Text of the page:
|USS Abercrombie (DE-343)|
|Builder:||Consolidated Steel Corporation, Orange, Texas|
|Laid down:||8 November 1943|
|Launched:||14 January 1944|
|Commissioned:||1 May 1944|
|Decommissioned:||15 June 1946|
|Struck:||1 May 1967|
|Fate:||Sunk as target 7 January 1968|
|Class & type:||John C. Butler-class destroyer escort|
|Length:||306 ft (93 m)|
|Beam:||36 ft 8 in (11 m)|
|Draft:||9 ft 5 in (3 m)|
|Propulsion:||2 boilers, 2 geared turbine engines, 12,000 shp; 2 propellers|
|Speed:||24 knots (44 km/h)|
|Range:||6,000 nmi. (12,000 km) @ 12 kt|
2 × 5 in (127 mm)/38 guns (2×1)|
4 × 40 mm AA guns (2×2)
10 × 20 mm AA guns (10×1)
3 × 21 in. torpedo tubes (1×3)
8 × depth charge projectors
1 × depth charge projector (hedgehog)
2 × depth charge tracks
She was laid down on 8 November 1943 at Orange, Texas by the Consolidated Steel Corporation, launched on 14 January 1944, sponsored by Mrs. C. W. Abercrombie, mother of the late Ensign Abercrombie, and commissioned on 1 May 1944 with Lt. Cmdr. Bernard H. Katschinski in command.
History[edit | edit source]
May – October 1944[edit | edit source]
The destroyer escort spent the first three weeks of May in the vicinity of Galveston, Texas either at sea in the Gulf of Mexico testing her ordnance and equipment or in port receiving finishing touches in preparation for shakedown training. She conducted her shakedown cruise in the British West Indies late in May and early in June before putting into Boston on the 25th for post-shakedown repairs. Eleven days later, Abercrombie headed south to Norfolk where she stopped over on the night of 7 and 8 July. From there the warship took departure for Aruba, a Dutch island off the coast of Venezuela, and a transshipment and refining center for Venezuelan crude oil, in company with USS Walter C. Wann, USS Chepachet, and USS Salamonie. Abercrombie and Walter C. Wann shepherded the two oilers into port at Aruba late in the evening of 15 July. Two days later after the oilers loaded cargo, the convoy put to sea again.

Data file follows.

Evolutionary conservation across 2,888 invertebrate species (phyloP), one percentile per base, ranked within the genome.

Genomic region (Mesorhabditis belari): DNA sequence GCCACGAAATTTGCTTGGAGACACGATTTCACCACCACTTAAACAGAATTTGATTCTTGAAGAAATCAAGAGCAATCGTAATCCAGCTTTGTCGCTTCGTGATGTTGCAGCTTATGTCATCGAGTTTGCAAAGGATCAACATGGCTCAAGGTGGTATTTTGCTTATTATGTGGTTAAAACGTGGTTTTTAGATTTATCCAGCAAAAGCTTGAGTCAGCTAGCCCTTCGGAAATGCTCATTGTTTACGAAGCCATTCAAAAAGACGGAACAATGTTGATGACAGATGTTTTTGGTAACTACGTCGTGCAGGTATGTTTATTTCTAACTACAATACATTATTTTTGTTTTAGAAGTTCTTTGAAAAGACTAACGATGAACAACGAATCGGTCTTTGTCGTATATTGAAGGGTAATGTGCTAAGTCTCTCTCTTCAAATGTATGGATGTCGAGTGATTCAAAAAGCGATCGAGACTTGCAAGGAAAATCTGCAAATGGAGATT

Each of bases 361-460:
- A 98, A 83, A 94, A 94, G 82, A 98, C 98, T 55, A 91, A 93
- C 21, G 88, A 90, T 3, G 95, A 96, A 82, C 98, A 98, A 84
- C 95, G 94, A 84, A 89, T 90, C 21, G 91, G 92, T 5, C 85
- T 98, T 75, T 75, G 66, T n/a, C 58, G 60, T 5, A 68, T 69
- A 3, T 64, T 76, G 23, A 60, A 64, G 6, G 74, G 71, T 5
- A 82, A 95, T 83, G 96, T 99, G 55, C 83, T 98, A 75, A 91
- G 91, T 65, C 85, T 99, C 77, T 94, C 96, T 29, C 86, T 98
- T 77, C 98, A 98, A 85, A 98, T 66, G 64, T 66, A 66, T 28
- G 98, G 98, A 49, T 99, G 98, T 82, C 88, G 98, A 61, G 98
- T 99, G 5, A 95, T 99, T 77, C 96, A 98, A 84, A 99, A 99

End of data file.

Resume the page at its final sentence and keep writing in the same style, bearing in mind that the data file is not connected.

After seeing Chepachet and Salamonie safely to the Panama Canal, Abercrombie began two weeks of patrol and escort duty in the Caribbean Sea that ended on 1 August when she entered the canal. Following two days of liberty at Balboa, Panama, the destroyer escort got underway for San Diego where she arrived on 11 August. On 22 August, Abercrombie set sail for Hawaii, arriving at Pearl Harbor a week later. For three weeks, the warship conducted training exercises with escort carriers in the Hawaiian Islands before putting to sea on 19 September to escort USS General W. F. Hase to Manus in the Admiralty Islands.
Abercrombie and her charge entered Seeadler Harbor at Manus on 30 September. The destroyer escort remained there for two weeks. On 14 October, she returned to sea and joined the screen of an escort carrier task group on its way to provide close air support for the amphibious landings at Leyte in the Philippine Islands. After rendezvousing with a large convoy of amphibious ships and merchantmen off Hollandia on the northern coast of New Guinea, Abercrombie's group set course for the Philippines. The convoy arrived in Leyte Gulf on 20 October not long after the troops had made the initial landings. Leaving the reinforcement convoy in Leyte Gulf, Abercrombie escorted the small carriers to their operating area east of the Philippines.
For the next five days, the destroyer escort screened the carriers against submarine and air attack while their aviators supported the troops on Leyte with close support and interdiction sorties. While not actually engaged in any of the three phases of the Battle for Leyte Gulf fought on 24 and 25 October, Abercrombie was close enough for her crew to watch some portions of the phase known as the Battle off Samar on 25 October when a Japanese surface force of battleships, cruisers, and destroyers made a surface gun attack on the escort carriers, destroyers, and destroyer escorts of the northernmost elements of her Task Group (TG) 77.4.
November 1944 – March 1945[edit | edit source]